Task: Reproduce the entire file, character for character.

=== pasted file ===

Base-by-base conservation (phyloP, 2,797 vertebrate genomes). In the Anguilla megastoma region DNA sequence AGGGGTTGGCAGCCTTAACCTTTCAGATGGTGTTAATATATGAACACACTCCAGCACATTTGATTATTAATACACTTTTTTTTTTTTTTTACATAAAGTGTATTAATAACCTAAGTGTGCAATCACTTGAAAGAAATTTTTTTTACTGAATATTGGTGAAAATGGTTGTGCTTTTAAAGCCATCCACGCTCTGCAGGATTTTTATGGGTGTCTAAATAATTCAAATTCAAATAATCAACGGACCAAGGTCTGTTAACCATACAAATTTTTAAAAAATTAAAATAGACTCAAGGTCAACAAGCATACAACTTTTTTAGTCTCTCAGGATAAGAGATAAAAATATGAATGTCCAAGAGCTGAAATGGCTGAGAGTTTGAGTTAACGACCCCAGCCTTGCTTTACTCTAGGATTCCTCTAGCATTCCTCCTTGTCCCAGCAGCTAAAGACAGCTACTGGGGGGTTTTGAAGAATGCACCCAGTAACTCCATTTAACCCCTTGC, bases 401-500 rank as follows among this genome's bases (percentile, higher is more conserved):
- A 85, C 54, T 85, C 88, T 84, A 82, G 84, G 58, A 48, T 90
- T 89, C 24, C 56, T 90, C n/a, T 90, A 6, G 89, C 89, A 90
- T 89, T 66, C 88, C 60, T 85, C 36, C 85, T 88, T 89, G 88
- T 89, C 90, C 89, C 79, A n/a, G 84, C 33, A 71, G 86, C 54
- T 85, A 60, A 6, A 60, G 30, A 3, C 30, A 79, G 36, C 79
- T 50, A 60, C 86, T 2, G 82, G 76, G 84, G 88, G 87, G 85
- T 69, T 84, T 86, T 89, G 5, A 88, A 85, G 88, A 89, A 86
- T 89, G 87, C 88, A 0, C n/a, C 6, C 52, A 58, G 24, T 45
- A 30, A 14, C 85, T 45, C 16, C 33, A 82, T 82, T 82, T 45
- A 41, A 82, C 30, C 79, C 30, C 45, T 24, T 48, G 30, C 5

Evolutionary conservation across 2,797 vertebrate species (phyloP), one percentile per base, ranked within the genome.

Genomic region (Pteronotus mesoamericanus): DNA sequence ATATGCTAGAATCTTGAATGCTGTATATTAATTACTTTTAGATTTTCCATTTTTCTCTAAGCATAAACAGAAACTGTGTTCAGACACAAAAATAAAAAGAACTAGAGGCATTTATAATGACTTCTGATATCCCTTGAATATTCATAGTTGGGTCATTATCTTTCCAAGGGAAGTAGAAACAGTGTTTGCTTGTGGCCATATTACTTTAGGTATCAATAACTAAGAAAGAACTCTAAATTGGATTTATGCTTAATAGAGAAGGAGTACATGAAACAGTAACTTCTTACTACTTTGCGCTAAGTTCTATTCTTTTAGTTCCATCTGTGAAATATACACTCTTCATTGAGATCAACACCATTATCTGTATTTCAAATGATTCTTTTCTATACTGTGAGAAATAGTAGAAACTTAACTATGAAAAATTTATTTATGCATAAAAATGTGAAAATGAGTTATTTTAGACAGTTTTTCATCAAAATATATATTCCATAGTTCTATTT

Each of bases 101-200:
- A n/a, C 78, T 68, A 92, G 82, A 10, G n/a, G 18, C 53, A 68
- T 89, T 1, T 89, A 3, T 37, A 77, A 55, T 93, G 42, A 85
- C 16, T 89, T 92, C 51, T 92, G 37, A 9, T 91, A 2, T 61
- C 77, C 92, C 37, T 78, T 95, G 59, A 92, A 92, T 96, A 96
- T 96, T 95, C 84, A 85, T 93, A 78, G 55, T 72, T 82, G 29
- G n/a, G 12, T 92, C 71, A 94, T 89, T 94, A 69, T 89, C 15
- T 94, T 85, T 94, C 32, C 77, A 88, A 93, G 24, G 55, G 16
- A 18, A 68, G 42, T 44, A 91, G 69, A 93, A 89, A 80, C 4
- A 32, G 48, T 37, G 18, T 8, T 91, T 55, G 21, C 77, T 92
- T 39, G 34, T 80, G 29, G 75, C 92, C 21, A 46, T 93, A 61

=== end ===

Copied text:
Base-by-base conservation (phyloP, 2,797 vertebrate genomes). In the Anguilla megastoma region DNA sequence AGGGGTTGGCAGCCTTAACCTTTCAGATGGTGTTAATATATGAACACACTCCAGCACATTTGATTATTAATACACTTTTTTTTTTTTTTTACATAAAGTGTATTAATAACCTAAGTGTGCAATCACTTGAAAGAAATTTTTTTTACTGAATATTGGTGAAAATGGTTGTGCTTTTAAAGCCATCCACGCTCTGCAGGATTTTTATGGGTGTCTAAATAATTCAAATTCAAATAATCAACGGACCAAGGTCTGTTAACCATACAAATTTTTAAAAAATTAAAATAGACTCAAGGTCAACAAGCATACAACTTTTTTAGTCTCTCAGGATAAGAGATAAAAATATGAATGTCCAAGAGCTGAAATGGCTGAGAGTTTGAGTTAACGACCCCAGCCTTGCTTTACTCTAGGATTCCTCTAGCATTCCTCCTTGTCCCAGCAGCTAAAGACAGCTACTGGGGGGTTTTGAAGAATGCACCCAGTAACTCCATTTAACCCCTTGC, bases 401-500 rank as follows among this genome's bases (percentile, higher is more conserved):
- A 85, C 54, T 85, C 88, T 84, A 82, G 84, G 58, A 48, T 90
- T 89, C 24, C 56, T 90, C n/a, T 90, A 6, G 89, C 89, A 90
- T 89, T 66, C 88, C 60, T 85, C 36, C 85, T 88, T 89, G 88
- T 89, C 90, C 89, C 79, A n/a, G 84, C 33, A 71, G 86, C 54
- T 85, A 60, A 6, A 60, G 30, A 3, C 30, A 79, G 36, C 79
- T 50, A 60, C 86, T 2, G 82, G 76, G 84, G 88, G 87, G 85
- T 69, T 84, T 86, T 89, G 5, A 88, A 85, G 88, A 89, A 86
- T 89, G 87, C 88, A 0, C n/a, C 6, C 52, A 58, G 24, T 45
- A 30, A 14, C 85, T 45, C 16, C 33, A 82, T 82, T 82, T 45
- A 41, A 82, C 30, C 79, C 30, C 45, T 24, T 48, G 30, C 5

Evolutionary conservation across 2,797 vertebrate species (phyloP), one percentile per base, ranked within the genome.

Genomic region (Pteronotus mesoamericanus): DNA sequence ATATGCTAGAATCTTGAATGCTGTATATTAATTACTTTTAGATTTTCCATTTTTCTCTAAGCATAAACAGAAACTGTGTTCAGACACAAAAATAAAAAGAACTAGAGGCATTTATAATGACTTCTGATATCCCTTGAATATTCATAGTTGGGTCATTATCTTTCCAAGGGAAGTAGAAACAGTGTTTGCTTGTGGCCATATTACTTTAGGTATCAATAACTAAGAAAGAACTCTAAATTGGATTTATGCTTAATAGAGAAGGAGTACATGAAACAGTAACTTCTTACTACTTTGCGCTAAGTTCTATTCTTTTAGTTCCATCTGTGAAATATACACTCTTCATTGAGATCAACACCATTATCTGTATTTCAAATGATTCTTTTCTATACTGTGAGAAATAGTAGAAACTTAACTATGAAAAATTTATTTATGCATAAAAATGTGAAAATGAGTTATTTTAGACAGTTTTTCATCAAAATATATATTCCATAGTTCTATTT

Each of bases 101-200:
- A n/a, C 78, T 68, A 92, G 82, A 10, G n/a, G 18, C 53, A 68
- T 89, T 1, T 89, A 3, T 37, A 77, A 55, T 93, G 42, A 85
- C 16, T 89, T 92, C 51, T 92, G 37, A 9, T 91, A 2, T 61
- C 77, C 92, C 37, T 78, T 95, G 59, A 92, A 92, T 96, A 96
- T 96, T 95, C 84, A 85, T 93, A 78, G 55, T 72, T 82, G 29
- G n/a, G 12, T 92, C 71, A 94, T 89, T 94, A 69, T 89, C 15
- T 94, T 85, T 94, C 32, C 77, A 88, A 93, G 24, G 55, G 16
- A 18, A 68, G 42, T 44, A 91, G 69, A 93, A 89, A 80, C 4
- A 32, G 48, T 37, G 18, T 8, T 91, T 55, G 21, C 77, T 92
- T 39, G 34, T 80, G 29, G 75, C 92, C 21, A 46, T 93, A 61